How real-ear measurement (REM) improved a hearing aid user's life
On a recent trip to Beijing, Dennis Mistry, Audiologist and Clinical Product Manager, Interacoustics, was asked to help fit the hearing aids of a client who had experienced issues with his prior fitting.
- Initially, my visit to the clinic [Clear World] was to educate its staff on real-ear measurement (REM). Being presented with a client was a unique opportunity to demonstrate the true benefit of REM and I think it was a good exercise for the clinic’s staff to see how easy it is to do, Dennis comments.
The client whom Dennis received was called Cheng Shiqi. Cheng went to the clinic for finetuning of his pair of Opn2 mini RITE 85, as his left hearing aid was whistling. Before the fitting appointment, Cheng had felt he could not hear sound clearly.
Hearing struggles during family dinners
Dennis first asked for a repeat audiogram, as this could have changed since Cheng first attended or may not have been properly reflected within his hearing aid programming.
- This came back the same as it was found during his initial assessment, which was a relief, Dennis notes and continues:
- Looking into his ears, everything looked fine. However, Cheng informed me of the situations he was struggling with. Family dinners were particularly difficult, as he had difficulty listening past louder family members.
Moving onto real-ear measurement (REM)
- Before reprogramming anything, I wanted to see what his hearing aids were doing for him. So, we moved onto REM, where I opted for an Aided Response method, as I feel this is easier for the client to follow, Dennis says.
The first measurements showed that the amplification of the left hearing aid gave no amplified sound above his hearing thresholds, which basically confirmed Cheng’s suspicions as this was not helping him at all. The right aid was giving amplification, but it was not enough to give proper stimulation of the lower intensity sounds.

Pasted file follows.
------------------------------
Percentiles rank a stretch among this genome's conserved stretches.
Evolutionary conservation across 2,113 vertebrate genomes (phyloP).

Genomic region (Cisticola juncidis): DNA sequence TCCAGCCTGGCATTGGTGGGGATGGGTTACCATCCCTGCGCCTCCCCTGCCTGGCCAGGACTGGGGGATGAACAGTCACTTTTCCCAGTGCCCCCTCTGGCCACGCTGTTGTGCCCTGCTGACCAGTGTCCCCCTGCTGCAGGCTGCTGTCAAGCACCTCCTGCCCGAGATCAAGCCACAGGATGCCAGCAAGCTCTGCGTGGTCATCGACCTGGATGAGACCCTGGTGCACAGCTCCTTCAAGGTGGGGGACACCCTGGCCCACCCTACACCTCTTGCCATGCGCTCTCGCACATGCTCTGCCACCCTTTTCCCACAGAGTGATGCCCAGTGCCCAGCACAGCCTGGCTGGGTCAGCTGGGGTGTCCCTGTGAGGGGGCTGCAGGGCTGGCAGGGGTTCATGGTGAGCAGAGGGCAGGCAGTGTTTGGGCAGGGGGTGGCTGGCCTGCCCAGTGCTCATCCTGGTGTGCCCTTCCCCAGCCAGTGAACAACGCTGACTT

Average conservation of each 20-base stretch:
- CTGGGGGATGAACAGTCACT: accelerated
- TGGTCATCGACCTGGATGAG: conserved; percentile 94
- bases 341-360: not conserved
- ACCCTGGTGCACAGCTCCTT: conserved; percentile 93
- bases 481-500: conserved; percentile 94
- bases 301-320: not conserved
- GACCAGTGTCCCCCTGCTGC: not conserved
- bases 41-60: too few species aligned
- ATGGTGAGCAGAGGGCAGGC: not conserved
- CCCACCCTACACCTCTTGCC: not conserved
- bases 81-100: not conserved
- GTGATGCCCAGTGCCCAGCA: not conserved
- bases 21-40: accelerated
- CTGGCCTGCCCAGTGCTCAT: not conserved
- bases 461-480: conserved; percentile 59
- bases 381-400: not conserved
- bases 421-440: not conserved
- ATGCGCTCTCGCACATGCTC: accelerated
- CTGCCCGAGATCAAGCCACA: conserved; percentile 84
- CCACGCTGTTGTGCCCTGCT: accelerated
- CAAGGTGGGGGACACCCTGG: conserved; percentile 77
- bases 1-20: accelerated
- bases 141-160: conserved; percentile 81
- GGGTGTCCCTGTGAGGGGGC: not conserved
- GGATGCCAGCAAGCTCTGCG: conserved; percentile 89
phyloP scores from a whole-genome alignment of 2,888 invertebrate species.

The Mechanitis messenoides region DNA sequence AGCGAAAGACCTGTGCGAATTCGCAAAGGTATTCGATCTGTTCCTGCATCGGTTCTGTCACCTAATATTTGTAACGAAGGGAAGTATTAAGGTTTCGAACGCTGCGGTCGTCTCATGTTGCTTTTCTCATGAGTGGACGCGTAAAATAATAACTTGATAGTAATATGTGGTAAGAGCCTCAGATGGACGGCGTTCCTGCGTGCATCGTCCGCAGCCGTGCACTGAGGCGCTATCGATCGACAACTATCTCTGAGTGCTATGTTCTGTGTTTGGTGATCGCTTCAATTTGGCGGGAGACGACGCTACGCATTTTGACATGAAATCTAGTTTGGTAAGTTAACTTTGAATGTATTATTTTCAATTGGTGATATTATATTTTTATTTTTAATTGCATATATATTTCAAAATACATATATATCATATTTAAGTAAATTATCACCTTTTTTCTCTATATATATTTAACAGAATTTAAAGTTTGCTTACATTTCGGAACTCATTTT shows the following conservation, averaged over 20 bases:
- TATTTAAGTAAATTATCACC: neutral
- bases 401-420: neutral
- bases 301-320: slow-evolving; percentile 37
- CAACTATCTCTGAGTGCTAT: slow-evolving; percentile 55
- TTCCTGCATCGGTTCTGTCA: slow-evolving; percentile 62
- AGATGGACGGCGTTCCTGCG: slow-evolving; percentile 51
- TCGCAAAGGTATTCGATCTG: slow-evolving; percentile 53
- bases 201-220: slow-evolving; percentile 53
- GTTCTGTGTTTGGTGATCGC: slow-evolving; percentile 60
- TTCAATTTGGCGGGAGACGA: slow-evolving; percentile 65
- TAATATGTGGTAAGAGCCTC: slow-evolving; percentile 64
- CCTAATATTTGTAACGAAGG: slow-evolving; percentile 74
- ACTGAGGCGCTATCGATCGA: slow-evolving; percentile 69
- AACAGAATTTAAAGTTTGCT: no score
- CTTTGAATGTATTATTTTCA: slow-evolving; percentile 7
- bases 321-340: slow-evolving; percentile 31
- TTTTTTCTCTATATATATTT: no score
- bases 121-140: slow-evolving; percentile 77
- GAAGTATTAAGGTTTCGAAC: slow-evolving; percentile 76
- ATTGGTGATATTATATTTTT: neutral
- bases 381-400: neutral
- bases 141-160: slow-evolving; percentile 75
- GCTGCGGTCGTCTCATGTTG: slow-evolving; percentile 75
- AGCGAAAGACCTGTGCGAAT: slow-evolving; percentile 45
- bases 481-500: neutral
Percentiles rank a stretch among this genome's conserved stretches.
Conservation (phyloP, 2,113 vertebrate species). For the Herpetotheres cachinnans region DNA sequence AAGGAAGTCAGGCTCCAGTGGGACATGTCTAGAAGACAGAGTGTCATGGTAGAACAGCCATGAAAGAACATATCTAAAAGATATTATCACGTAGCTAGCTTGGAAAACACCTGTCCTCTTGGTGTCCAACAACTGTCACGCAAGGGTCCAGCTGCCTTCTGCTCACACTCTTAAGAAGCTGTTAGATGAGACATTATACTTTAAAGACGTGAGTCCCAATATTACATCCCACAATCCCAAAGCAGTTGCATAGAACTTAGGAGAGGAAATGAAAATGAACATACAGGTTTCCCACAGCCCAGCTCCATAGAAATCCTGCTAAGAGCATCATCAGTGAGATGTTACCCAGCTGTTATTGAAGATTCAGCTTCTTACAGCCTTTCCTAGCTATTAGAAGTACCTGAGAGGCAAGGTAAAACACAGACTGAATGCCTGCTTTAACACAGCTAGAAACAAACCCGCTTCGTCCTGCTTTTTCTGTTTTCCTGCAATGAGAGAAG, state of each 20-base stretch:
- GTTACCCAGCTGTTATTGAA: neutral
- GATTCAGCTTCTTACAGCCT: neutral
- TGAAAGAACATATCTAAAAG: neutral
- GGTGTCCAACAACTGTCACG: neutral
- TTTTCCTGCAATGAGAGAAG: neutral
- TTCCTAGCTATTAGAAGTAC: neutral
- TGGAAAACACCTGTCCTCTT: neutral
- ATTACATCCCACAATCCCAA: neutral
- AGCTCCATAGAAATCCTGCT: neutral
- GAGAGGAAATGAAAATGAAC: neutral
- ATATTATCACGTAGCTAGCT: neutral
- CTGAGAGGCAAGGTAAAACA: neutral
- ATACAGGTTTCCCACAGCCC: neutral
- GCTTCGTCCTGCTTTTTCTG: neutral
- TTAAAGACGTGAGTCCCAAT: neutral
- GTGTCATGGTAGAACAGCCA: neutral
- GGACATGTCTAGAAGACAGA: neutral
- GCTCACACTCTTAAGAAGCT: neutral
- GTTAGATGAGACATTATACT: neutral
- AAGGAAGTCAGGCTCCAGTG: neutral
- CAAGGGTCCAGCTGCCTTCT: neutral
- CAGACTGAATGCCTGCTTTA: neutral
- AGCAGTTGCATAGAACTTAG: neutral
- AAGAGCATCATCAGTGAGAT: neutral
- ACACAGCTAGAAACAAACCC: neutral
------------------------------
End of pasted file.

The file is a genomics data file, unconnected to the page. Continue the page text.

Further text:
Hearing aid amplification without feedback
- Through REM and visible speech mapping (VSPM), Dennis found that the left ear receiver was too limited to listen to sounds in daily life. So, he changed the receiver from 85 to 100, according to Mrs. Ai from Clear World.
- I also opted to switch to a closed dome. After making these changes, I ran the feedback cancellation process within Oticon Genie 2. These changes made a great difference and allowed me to give him more amplification without feedback.
Dennis elaborates on the counseling process of the fitting appointment:
- Following, we achieved a nice match to target, using a NAL-NL2 algorithm with a tonal language input, as his main language was Mandarin. However, I didn’t want to stop there. I was keen to understand Cheng’s views of this sound.
Ultimately, Dennis’ counseling efforts led to applying a frequency-lowering special feature of Cheng’s left hearing aid. He liked this and was happy for Dennis to store these changes. Mrs. Ai was impressed:
- Dennis did an excellent job at using visible speech mapping to counsel Cheng regarding his audibility, comfort and clarity.
The life-changing value of real-ear measurement (REM)
Mrs. Ai speaks on behalf of a satisfied client:
- Cheng felt that his ears were more balanced, comfortable and audible than before. Dennis demonstrated the life changing value of REM and visible speech mapping to increase client satisfaction.
- Beginner-friendly guide on real-ear measurement (REM)
- REM procedure as stated by the British Society of Audiology (BSA)
- Guide on visible speech mapping
About the authors
|Shane Seiger-Eatwell is a Master of Linguistics and Communication (cand.ling.merc.), having graduated from Aarhus University in 2018. He joined Interacoustics in January 2019 as a Marketing Communications Specialist.|
|Dennis Mistry, BSc (Hons) Audiology, graduated from Aston University in 2011. Since November 2013, Dennis has served as a Clinical Product Manager at Interacoustics, as part of its Hearing Aid Fitting product management team.|